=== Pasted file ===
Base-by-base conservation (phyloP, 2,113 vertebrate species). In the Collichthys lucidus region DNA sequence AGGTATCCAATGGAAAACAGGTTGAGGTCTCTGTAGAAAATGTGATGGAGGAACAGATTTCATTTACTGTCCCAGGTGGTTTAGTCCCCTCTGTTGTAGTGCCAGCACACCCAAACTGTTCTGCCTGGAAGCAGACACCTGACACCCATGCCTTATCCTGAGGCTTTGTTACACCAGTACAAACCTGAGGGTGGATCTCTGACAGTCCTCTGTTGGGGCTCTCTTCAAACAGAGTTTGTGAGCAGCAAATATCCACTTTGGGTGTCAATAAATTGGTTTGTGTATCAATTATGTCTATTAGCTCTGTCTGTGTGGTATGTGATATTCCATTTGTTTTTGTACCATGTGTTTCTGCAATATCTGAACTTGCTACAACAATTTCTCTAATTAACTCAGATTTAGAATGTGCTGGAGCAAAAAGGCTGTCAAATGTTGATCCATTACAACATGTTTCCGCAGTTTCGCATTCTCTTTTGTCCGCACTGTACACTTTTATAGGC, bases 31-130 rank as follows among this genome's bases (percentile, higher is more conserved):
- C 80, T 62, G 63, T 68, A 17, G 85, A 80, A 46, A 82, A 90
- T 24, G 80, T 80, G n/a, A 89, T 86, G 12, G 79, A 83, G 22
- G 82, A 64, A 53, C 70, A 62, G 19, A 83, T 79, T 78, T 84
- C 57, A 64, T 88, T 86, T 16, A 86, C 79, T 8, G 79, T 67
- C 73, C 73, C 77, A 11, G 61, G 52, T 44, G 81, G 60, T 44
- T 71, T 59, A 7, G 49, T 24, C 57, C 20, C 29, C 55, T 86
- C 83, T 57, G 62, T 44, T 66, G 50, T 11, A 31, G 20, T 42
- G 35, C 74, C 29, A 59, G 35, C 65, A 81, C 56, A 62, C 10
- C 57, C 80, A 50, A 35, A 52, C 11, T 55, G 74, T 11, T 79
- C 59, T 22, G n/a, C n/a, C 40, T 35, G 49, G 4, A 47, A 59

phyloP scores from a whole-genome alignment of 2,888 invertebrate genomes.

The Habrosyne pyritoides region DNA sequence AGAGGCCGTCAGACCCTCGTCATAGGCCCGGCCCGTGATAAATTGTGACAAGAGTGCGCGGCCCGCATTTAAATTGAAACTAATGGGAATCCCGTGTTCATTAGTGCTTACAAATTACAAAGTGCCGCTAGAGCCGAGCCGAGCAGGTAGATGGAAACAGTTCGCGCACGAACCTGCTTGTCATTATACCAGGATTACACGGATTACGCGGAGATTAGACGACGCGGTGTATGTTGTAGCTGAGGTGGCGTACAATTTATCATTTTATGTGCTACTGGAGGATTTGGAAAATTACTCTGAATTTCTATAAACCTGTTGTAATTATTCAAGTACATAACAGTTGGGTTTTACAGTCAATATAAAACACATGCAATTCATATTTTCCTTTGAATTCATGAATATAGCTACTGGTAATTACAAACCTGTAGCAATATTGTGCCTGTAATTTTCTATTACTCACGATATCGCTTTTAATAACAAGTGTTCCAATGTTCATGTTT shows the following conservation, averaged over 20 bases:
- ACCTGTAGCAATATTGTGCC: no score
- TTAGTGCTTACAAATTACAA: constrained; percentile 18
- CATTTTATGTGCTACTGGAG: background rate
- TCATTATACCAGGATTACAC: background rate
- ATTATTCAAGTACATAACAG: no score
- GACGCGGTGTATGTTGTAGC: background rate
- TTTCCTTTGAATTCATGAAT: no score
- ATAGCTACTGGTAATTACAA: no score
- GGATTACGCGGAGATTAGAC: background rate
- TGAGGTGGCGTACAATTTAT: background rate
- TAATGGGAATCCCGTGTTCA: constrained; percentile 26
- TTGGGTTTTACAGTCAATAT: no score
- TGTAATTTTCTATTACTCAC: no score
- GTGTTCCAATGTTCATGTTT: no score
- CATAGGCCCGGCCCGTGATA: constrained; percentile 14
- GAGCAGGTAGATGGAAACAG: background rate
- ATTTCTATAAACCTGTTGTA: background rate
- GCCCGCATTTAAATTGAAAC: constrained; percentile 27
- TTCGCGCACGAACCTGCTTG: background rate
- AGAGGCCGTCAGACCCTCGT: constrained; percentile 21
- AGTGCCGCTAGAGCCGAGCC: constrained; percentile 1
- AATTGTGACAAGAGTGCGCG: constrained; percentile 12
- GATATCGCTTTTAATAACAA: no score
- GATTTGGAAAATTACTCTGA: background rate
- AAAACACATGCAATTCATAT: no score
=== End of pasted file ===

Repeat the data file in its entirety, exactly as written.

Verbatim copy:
Base-by-base conservation (phyloP, 2,113 vertebrate species). In the Collichthys lucidus region DNA sequence AGGTATCCAATGGAAAACAGGTTGAGGTCTCTGTAGAAAATGTGATGGAGGAACAGATTTCATTTACTGTCCCAGGTGGTTTAGTCCCCTCTGTTGTAGTGCCAGCACACCCAAACTGTTCTGCCTGGAAGCAGACACCTGACACCCATGCCTTATCCTGAGGCTTTGTTACACCAGTACAAACCTGAGGGTGGATCTCTGACAGTCCTCTGTTGGGGCTCTCTTCAAACAGAGTTTGTGAGCAGCAAATATCCACTTTGGGTGTCAATAAATTGGTTTGTGTATCAATTATGTCTATTAGCTCTGTCTGTGTGGTATGTGATATTCCATTTGTTTTTGTACCATGTGTTTCTGCAATATCTGAACTTGCTACAACAATTTCTCTAATTAACTCAGATTTAGAATGTGCTGGAGCAAAAAGGCTGTCAAATGTTGATCCATTACAACATGTTTCCGCAGTTTCGCATTCTCTTTTGTCCGCACTGTACACTTTTATAGGC, bases 31-130 rank as follows among this genome's bases (percentile, higher is more conserved):
- C 80, T 62, G 63, T 68, A 17, G 85, A 80, A 46, A 82, A 90
- T 24, G 80, T 80, G n/a, A 89, T 86, G 12, G 79, A 83, G 22
- G 82, A 64, A 53, C 70, A 62, G 19, A 83, T 79, T 78, T 84
- C 57, A 64, T 88, T 86, T 16, A 86, C 79, T 8, G 79, T 67
- C 73, C 73, C 77, A 11, G 61, G 52, T 44, G 81, G 60, T 44
- T 71, T 59, A 7, G 49, T 24, C 57, C 20, C 29, C 55, T 86
- C 83, T 57, G 62, T 44, T 66, G 50, T 11, A 31, G 20, T 42
- G 35, C 74, C 29, A 59, G 35, C 65, A 81, C 56, A 62, C 10
- C 57, C 80, A 50, A 35, A 52, C 11, T 55, G 74, T 11, T 79
- C 59, T 22, G n/a, C n/a, C 40, T 35, G 49, G 4, A 47, A 59

phyloP scores from a whole-genome alignment of 2,888 invertebrate genomes.

The Habrosyne pyritoides region DNA sequence AGAGGCCGTCAGACCCTCGTCATAGGCCCGGCCCGTGATAAATTGTGACAAGAGTGCGCGGCCCGCATTTAAATTGAAACTAATGGGAATCCCGTGTTCATTAGTGCTTACAAATTACAAAGTGCCGCTAGAGCCGAGCCGAGCAGGTAGATGGAAACAGTTCGCGCACGAACCTGCTTGTCATTATACCAGGATTACACGGATTACGCGGAGATTAGACGACGCGGTGTATGTTGTAGCTGAGGTGGCGTACAATTTATCATTTTATGTGCTACTGGAGGATTTGGAAAATTACTCTGAATTTCTATAAACCTGTTGTAATTATTCAAGTACATAACAGTTGGGTTTTACAGTCAATATAAAACACATGCAATTCATATTTTCCTTTGAATTCATGAATATAGCTACTGGTAATTACAAACCTGTAGCAATATTGTGCCTGTAATTTTCTATTACTCACGATATCGCTTTTAATAACAAGTGTTCCAATGTTCATGTTT shows the following conservation, averaged over 20 bases:
- ACCTGTAGCAATATTGTGCC: no score
- TTAGTGCTTACAAATTACAA: constrained; percentile 18
- CATTTTATGTGCTACTGGAG: background rate
- TCATTATACCAGGATTACAC: background rate
- ATTATTCAAGTACATAACAG: no score
- GACGCGGTGTATGTTGTAGC: background rate
- TTTCCTTTGAATTCATGAAT: no score
- ATAGCTACTGGTAATTACAA: no score
- GGATTACGCGGAGATTAGAC: background rate
- TGAGGTGGCGTACAATTTAT: background rate
- TAATGGGAATCCCGTGTTCA: constrained; percentile 26
- TTGGGTTTTACAGTCAATAT: no score
- TGTAATTTTCTATTACTCAC: no score
- GTGTTCCAATGTTCATGTTT: no score
- CATAGGCCCGGCCCGTGATA: constrained; percentile 14
- GAGCAGGTAGATGGAAACAG: background rate
- ATTTCTATAAACCTGTTGTA: background rate
- GCCCGCATTTAAATTGAAAC: constrained; percentile 27
- TTCGCGCACGAACCTGCTTG: background rate
- AGAGGCCGTCAGACCCTCGT: constrained; percentile 21
- AGTGCCGCTAGAGCCGAGCC: constrained; percentile 1
- AATTGTGACAAGAGTGCGCG: constrained; percentile 12
- GATATCGCTTTTAATAACAA: no score
- GATTTGGAAAATTACTCTGA: background rate
- AAAACACATGCAATTCATAT: no score